Search results for: Gender education
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jGirls is an online magazine written by and for teen girls across the Jewish spectrum. It is a safe space for girls to explore concerns and identities, cultivate self-expression, exchange ideas with girls from different backgrounds and perspectives, and build a Jewish community in their own image.
Updated: Jun. 25, 2017
The Joint Conference on Research in Jewish Education, a partnership between the Baltimore Hebrew Institute, the Network for Research in Jewish Education and the Association for the Social Scientific Study of Jewry, was held recently at Towson University. With some 75 attendees (many of whom served as speakers as well) this gathering gave insight into the newest themes of trending research that have not yet been shared with the broader community. What is abundantly clear is that those in the trenches of research are strongly passionate about exploring the trends in Jewish education that will benefit our communities in the coming years. While practitioners (Program Directors/Principals and Clergy, for example) are aware of the struggles facing Jewish Education, researchers are confirming what is occurring and providing research with answers and insights.
Updated: Jul. 27, 2016
When Jewish education promotes self-discovery, challenges traditional gender roles, and celebrates a diversity of voices, it has the power to help Jewish teens grow into adulthood with confidence, compassion and a lifelong commitment to Jewish community. Moving Traditions has just received “proof of concept” on this model of Jewish teen education that we have been honing for more than a decade with 1,400 small groups of girls meeting through the auspices of 388 institutional partners in the Rosh Hodesh: It’s a Girl Thing! program. The evidence, researched by respected independent evaluators Dr. Pearl Beck and Dr. Tobin Belzer, shows that Moving Traditions has developed a model that in fact does keep girls healthy, confident, and connected to Jewish life.
Updated: Apr. 29, 2015
The Last of the Arab Jews: Tunisian Jewish Enclave Weathers Revolt, Terror; Can It Survive Girls’ Education?
Isolated on a small niche of North Africa’s largest island, the Jews of Djerba have been called the last Arab Jews—and it is hardly an exaggeration. Across the rest of the Middle East, Jewish communities have been vanishing over the past half century, since the creation of Israel. Before then, there were more than 850,000 Jews living in the Arab world. Today, there are between 4,000 to 4,500, according to Justice for Jews from Arab Countries, a nonprofit advocacy group. Today, Gerba's Jews number roughly 1,000, local leaders estimate. At the fringes of society and in subtle ways, Djerban women are evolving. Two agents of change are cousins Alite and Hanna Sabban, who have fought to bring greater educational opportunities to the girls of Djerba.
Updated: Mar. 04, 2015
The Jewish Women’s Archive announces the third annual Natalia Twersky Educator Award to honor an inspiring educator for his/her creativity and commitment to teaching inclusive history. The award, $2,500 to the winning educator plus $500 for her/his school or program, is open to any educator working in a Jewish setting with students in grades 6–12 who spotlights the stories and voices of Jewish women through the use of primary sources. Now is the time to gather your lesson plan, examples of student work, and an optional video of your teaching and submit your lesson online by Monday, May 12, 2014!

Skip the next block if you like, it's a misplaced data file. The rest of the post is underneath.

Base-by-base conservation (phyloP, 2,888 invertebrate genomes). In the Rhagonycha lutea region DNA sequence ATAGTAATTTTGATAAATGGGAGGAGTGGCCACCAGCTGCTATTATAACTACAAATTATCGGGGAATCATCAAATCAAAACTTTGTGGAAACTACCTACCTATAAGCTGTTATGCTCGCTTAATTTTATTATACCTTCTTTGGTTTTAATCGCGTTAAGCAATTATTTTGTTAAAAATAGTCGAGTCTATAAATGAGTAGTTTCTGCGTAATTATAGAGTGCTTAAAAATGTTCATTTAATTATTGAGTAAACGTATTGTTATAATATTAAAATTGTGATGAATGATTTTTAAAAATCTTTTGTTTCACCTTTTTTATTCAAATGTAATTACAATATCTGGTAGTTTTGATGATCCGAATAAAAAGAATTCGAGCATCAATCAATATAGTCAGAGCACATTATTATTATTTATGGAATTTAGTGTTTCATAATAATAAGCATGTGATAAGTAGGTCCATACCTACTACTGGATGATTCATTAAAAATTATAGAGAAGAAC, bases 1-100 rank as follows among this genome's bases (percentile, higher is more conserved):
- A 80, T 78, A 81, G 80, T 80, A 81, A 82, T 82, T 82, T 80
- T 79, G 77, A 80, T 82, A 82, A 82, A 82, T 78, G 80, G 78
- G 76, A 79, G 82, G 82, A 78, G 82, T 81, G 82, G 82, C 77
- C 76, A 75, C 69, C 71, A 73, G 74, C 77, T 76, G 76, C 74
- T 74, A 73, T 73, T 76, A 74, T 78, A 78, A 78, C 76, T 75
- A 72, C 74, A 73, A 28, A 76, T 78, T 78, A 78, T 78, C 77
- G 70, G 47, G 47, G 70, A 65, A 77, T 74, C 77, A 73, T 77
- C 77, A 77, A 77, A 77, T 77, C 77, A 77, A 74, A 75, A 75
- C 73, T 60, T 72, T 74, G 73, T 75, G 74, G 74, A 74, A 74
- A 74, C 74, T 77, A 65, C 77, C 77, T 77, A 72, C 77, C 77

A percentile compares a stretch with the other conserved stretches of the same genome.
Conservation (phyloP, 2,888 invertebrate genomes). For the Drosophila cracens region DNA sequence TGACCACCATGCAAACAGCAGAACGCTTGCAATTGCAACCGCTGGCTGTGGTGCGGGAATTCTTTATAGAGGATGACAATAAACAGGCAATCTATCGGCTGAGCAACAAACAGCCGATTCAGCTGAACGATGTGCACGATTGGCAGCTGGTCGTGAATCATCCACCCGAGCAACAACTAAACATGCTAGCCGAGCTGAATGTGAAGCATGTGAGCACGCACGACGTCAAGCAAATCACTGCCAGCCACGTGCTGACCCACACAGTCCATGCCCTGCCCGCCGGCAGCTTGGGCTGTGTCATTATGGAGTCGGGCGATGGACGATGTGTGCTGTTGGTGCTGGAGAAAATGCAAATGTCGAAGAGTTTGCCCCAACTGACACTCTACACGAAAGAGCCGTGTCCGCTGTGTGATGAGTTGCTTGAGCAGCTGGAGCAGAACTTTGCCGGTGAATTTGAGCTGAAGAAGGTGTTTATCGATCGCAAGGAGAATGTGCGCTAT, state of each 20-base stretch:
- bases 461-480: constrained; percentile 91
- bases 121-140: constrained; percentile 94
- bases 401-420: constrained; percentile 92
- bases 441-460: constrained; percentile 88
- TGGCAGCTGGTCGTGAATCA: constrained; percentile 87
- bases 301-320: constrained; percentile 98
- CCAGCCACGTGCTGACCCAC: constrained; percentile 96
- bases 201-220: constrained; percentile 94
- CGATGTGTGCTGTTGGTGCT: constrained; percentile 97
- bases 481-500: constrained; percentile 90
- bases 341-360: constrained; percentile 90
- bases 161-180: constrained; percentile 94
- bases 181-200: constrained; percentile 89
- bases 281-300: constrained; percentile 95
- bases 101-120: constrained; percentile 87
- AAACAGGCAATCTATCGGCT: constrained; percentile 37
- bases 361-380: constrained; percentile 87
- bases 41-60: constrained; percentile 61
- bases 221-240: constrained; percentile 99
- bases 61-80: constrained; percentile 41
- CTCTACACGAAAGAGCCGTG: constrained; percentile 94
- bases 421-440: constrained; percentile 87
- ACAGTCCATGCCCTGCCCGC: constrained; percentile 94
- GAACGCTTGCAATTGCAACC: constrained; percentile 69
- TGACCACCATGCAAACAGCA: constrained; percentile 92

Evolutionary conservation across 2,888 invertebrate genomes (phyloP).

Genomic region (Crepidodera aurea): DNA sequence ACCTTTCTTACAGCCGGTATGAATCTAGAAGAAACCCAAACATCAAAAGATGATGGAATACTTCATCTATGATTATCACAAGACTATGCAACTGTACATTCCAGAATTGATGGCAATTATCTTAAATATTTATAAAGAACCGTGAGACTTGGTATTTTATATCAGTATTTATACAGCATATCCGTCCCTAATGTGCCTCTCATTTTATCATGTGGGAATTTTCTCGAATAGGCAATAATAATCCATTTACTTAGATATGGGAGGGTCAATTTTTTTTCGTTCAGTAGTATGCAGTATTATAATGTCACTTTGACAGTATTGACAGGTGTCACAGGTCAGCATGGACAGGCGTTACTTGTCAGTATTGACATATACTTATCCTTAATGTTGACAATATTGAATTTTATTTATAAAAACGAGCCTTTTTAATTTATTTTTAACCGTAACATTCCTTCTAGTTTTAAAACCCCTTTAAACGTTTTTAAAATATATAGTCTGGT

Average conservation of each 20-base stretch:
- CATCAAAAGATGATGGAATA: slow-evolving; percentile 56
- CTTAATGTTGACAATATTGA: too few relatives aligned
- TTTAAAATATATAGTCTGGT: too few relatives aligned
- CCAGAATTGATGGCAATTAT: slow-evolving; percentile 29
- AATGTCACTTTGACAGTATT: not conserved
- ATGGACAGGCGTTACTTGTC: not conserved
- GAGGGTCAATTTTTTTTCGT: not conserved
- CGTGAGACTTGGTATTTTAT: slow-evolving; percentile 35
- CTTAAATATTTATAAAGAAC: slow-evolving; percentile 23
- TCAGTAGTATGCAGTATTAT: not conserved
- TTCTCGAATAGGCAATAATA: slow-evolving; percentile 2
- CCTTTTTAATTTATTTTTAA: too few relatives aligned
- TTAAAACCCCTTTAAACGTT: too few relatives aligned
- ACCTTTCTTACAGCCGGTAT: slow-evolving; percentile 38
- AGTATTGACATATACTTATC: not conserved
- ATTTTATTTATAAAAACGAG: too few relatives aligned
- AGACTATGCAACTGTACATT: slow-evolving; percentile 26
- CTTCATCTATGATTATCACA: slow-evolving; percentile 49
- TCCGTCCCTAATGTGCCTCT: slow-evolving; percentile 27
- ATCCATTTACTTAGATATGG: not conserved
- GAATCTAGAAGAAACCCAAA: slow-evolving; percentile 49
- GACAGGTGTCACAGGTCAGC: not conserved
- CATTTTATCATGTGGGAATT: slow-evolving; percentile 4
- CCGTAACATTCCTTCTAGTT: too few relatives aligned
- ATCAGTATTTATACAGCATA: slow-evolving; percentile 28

Updated: Mar. 26, 2014
We are pleased to announce that the upcoming Jewish Orthodox Feminist Alliance (JOFA) conference, December 7-8, 2013 at John Jay College in New York City, will feature an Educators' Track for Jewish educators working from pre-school through high school. The Educators’ Track will give us the opportunity to have difficult discussions about issues related to gender and sexuality, to hear from top educators in the field, to brainstorm with one another, and to take home tools to build more gender-aware Orthodox day schools.
Updated: Oct. 30, 2013
According to instructions issued by Education Minister Shai Piron, from now on, if half of the parents in state-religious educational middle and high schools request that their daughters study Talmud, they should be allowed to do so. This is the first time that the Education Ministry sets criteria for Talmud studies for girls in state-religious school.
Updated: Jun. 17, 2013
From ‘Asur, Asur, Asur’ to ‘the Big Mutar’:Religious-Zionist Women’s Views on Sex Education in Israel
This study presents the experiences, feelings, and opinions regarding sex education, of 12 young religious-Zionist women who studied in the Israeli religious-Zionist school system and participated in bride-counseling lessons in the months and days prior to marriage.
Updated: Apr. 29, 2013
The Bat Mitzvah Dress Code Filmmaking Intensive is a new educational initiative of Ma’yan. The girls in the program will conduct film interviews with their families and other people in their communities about the history, custom, and expectations surrounding Bat Mitzvah attire, asking questions about what was worn at Bat Mitzvahs, and how it was decided. Three intensive workshops will offer the participants opportunities to practice new skills, ask questions, and learn collaboratively. The footage will be edited together by the participants into a short (3-5 minute) film.
Updated: Jan. 10, 2012
Deborah S. Meyer of Moving Traditions writes in eJewish Philanthropy about the main points she will raise to engage Jewish leaders at The Jewish Futures Conference next week. She outlines four recommendations based on research gathered in running their single-gender programs, Rosh Hodesh: It’s a Girl Thing! and Shevet Achim: The Brotherhood.
Updated: Nov. 08, 2011